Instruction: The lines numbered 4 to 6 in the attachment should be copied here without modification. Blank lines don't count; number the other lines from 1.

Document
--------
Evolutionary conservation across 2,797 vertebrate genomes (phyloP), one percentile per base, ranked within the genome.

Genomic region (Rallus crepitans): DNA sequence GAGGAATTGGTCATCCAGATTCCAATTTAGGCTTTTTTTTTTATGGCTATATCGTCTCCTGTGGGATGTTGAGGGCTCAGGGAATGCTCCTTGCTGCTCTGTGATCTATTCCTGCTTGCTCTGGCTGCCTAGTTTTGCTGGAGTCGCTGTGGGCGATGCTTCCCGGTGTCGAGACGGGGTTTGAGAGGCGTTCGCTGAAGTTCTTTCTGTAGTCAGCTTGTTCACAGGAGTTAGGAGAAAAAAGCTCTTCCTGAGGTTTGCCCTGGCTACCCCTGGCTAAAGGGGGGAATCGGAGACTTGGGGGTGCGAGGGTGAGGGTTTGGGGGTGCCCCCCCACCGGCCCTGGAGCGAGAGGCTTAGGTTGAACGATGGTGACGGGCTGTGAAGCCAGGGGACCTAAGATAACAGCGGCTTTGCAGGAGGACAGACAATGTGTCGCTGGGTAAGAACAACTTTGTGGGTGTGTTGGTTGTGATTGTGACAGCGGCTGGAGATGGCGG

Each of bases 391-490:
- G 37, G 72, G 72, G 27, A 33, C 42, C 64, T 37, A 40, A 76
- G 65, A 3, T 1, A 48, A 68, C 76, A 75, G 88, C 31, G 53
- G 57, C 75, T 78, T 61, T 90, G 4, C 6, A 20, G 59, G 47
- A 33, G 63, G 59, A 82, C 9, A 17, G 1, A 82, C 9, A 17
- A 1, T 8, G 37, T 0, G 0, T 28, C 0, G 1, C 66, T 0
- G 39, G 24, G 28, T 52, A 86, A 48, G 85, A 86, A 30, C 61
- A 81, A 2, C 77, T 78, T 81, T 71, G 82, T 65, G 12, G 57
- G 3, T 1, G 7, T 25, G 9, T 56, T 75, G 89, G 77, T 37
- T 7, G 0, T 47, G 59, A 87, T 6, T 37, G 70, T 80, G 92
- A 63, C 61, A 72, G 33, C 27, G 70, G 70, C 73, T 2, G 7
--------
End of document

- G 37, G 72, G 72, G 27, A 33, C 42, C 64, T 37, A 40, A 76
- G 65, A 3, T 1, A 48, A 68, C 76, A 75, G 88, C 31, G 53
- G 57, C 75, T 78, T 61, T 90, G 4, C 6, A 20, G 59, G 47